What is the Job itself? Does the applicant like the Job? Is it aligned with their needs and goals in their career? Be cautious of a candidate who is likely to go back to the ladder of corporate success (e.g., the former sales manager who is now an active salesperson) if they could use the place as a stepping stone if a new management job becomes open.
Corporate Profile. Specific individuals are better working in large corporations, and the formal structure, procedures, and clear career pathways are associated with them. Others thrive in more flexible, entrepreneurial environments. You must ensure that the candidate you choose is the right fit for the structure and stage of your company and ensure that they are aware of everything that is good, bad, and ugly things about your company before the time of the interview so that they are entirely mindful of what they’re taking on (so there are no surprises later on). Do not try to hide your “warts” when you are in the recruitment process. Make sure they’re still interested in your company regardless of including warts.
Compensation. What was their salary during their previous employment? How much will they require to earn to meet their needs and lifestyle? What is the wage against theirs? Be cautious of candidates who will take a substantial reduction in salary in order to join your organization and could employ you to keep their way until they find a better-paying job. It is important to note that market conditions do not be cheap. You might need to shell out more than you would normally to make yourself stand out and secure the contract.
Career Goals. The people who are earlier in their careers are different from those later in their professional careers. Someone younger may believe that hopping between jobs to get better titles and a higher pay-off with every shift and improve their skills. That means they’re an eagle-eyed risk after some time. On the other hand, someone in the later stages of their career may have already established their own career and may just be looking for their “last job” before retirement and will abide with you until the end of time as they know the difficulties for them to get an employment opportunity at older age. Therefore, you must look at the future they’ll be in after a few years to determine if you’ll have to replace them later on in the future.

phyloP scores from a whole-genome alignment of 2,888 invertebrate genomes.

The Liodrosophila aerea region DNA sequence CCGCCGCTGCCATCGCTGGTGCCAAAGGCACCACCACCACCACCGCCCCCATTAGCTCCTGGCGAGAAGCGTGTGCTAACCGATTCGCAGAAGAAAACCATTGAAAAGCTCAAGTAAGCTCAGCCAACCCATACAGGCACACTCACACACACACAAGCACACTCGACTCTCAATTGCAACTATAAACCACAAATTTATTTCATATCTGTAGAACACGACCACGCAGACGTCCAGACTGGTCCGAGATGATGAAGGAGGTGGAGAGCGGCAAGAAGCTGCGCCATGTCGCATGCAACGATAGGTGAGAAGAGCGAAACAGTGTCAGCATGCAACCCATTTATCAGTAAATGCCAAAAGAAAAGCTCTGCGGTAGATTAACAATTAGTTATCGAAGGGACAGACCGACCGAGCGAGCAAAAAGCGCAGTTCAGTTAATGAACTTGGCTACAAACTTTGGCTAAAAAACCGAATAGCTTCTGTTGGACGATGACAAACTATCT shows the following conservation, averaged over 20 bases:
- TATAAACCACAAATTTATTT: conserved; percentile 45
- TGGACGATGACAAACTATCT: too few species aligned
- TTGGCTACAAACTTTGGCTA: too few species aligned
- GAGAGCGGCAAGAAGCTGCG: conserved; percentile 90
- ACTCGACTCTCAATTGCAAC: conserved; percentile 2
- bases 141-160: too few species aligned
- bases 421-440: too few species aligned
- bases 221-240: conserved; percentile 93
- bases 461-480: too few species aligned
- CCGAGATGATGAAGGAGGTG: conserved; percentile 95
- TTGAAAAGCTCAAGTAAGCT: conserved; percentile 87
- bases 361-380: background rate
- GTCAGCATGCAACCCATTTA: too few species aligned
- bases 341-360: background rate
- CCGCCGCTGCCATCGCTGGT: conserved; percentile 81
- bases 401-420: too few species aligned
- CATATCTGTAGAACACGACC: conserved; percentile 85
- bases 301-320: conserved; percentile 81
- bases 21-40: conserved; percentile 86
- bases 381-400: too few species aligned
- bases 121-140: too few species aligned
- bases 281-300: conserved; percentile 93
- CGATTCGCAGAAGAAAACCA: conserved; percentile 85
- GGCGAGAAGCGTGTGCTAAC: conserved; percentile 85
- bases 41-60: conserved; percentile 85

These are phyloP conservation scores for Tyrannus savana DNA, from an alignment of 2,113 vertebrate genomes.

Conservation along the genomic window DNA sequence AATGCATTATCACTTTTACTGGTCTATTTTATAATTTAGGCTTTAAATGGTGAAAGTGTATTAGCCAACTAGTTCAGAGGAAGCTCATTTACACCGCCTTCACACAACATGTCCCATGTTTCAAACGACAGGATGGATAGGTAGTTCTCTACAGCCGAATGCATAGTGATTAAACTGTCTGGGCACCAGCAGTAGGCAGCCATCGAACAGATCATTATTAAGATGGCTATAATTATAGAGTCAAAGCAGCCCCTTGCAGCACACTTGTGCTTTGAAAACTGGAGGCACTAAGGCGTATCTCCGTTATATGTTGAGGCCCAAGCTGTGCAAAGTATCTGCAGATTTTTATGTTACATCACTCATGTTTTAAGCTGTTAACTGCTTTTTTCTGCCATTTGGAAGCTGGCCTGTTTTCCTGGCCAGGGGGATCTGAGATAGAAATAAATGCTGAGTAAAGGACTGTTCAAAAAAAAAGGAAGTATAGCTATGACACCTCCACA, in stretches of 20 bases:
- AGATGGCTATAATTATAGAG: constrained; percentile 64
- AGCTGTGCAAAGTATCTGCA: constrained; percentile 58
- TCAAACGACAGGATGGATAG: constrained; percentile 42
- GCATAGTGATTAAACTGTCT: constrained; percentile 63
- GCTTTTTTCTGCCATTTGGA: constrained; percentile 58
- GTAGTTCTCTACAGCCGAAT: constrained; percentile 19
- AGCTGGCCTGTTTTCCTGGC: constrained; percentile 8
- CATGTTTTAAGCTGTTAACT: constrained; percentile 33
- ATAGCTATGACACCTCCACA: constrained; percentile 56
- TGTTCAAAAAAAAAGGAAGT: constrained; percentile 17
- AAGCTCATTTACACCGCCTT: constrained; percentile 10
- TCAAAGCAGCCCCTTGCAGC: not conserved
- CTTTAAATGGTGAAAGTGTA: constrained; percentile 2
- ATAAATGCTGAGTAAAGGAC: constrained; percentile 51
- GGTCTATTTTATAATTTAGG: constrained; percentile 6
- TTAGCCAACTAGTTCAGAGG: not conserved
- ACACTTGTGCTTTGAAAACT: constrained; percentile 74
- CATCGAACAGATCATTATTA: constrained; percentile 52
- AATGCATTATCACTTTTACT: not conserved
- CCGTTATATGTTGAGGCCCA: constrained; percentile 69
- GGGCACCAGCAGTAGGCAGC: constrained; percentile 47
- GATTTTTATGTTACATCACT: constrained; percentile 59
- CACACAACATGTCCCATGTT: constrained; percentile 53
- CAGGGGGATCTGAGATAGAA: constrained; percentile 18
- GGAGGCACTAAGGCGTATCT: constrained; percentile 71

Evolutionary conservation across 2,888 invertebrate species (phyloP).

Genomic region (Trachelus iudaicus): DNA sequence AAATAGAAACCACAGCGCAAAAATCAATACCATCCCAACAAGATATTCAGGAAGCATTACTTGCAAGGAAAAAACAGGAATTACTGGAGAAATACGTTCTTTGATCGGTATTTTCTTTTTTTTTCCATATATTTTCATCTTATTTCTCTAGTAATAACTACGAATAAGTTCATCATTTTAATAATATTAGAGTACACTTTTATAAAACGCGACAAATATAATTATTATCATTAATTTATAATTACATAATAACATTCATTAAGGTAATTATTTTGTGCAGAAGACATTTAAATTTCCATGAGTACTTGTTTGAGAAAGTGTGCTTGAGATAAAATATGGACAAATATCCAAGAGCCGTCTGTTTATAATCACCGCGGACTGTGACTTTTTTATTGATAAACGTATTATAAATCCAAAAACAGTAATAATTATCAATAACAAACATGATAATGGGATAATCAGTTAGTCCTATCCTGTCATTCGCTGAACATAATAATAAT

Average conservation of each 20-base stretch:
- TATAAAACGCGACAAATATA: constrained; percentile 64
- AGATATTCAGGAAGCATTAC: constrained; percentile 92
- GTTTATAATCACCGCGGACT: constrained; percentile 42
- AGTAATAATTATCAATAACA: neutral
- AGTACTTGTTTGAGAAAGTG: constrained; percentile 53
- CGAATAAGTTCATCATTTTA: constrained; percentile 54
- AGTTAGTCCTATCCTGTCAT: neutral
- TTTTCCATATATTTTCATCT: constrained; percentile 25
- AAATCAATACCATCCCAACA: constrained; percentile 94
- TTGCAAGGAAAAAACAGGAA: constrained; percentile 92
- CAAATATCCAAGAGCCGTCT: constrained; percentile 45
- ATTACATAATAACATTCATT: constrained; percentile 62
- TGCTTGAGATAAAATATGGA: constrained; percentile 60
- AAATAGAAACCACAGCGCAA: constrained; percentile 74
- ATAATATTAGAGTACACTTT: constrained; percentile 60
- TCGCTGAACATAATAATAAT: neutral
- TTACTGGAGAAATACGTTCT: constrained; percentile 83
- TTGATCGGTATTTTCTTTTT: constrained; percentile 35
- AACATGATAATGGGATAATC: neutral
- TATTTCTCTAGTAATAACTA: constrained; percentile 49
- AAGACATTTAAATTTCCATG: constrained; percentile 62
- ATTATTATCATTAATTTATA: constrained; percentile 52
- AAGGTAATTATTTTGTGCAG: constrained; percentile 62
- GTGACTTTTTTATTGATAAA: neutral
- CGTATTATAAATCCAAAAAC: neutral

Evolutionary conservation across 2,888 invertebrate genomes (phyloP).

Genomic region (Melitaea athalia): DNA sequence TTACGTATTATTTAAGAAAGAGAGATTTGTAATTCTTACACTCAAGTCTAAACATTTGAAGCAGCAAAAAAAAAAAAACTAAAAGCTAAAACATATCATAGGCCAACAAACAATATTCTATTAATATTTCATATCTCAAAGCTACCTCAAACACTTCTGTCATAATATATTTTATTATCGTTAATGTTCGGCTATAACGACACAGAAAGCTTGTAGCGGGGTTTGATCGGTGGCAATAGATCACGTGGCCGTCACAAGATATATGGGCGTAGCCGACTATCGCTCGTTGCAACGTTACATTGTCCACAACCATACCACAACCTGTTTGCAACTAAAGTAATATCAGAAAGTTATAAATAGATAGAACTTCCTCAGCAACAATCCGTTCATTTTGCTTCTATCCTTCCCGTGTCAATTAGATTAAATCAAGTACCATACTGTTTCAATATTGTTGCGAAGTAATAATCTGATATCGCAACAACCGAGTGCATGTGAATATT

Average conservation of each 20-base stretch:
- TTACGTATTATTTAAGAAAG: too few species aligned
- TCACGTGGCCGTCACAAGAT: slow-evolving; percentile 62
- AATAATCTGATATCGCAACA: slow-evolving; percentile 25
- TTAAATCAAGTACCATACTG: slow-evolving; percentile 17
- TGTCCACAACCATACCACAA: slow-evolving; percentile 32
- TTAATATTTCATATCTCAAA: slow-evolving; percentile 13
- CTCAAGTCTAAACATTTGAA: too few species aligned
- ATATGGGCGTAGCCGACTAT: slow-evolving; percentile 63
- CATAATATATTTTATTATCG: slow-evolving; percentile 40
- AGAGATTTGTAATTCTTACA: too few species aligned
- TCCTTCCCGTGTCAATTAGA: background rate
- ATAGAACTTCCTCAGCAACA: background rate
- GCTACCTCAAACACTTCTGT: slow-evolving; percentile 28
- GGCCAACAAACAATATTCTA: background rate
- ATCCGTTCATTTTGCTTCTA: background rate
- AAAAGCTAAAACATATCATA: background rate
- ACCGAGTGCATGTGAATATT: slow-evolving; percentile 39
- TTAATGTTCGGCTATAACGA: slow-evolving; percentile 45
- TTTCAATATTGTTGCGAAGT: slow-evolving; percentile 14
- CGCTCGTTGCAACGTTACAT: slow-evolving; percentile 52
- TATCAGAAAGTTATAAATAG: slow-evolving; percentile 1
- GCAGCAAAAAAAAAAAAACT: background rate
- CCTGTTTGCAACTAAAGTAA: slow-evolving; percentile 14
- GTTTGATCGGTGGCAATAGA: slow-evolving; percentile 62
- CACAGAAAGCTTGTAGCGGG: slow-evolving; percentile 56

4. Are They a Good Fit for Your Culture?
I like to imagine that the new employees are part of an existing “family”. They must be able to coexist with all of their “siblings” and understand the rules of culture set by the “parents”. Suppose you aren’t sure that the candidate you’re considering will “play nicely” with their co-workers or cause a disruption to the “good atmosphere” at work. In that case, the hiring decision will not succeed, whether for your fellow employees or the candidate. You must be secure not to make a mess of the apple cart by hiring, or else you could risk having employees who are seeking out the door, and you could end in much larger recruitment issues to deal with.
Therefore, hopefully, you are aware of the best areas to concentrate on in your research efforts for recruiting to make not just smart hiring decisions but also ones who will remain with your organization and not have you making the same hires over and over with the “revolving the door” of employees. Have fun with the hiring process!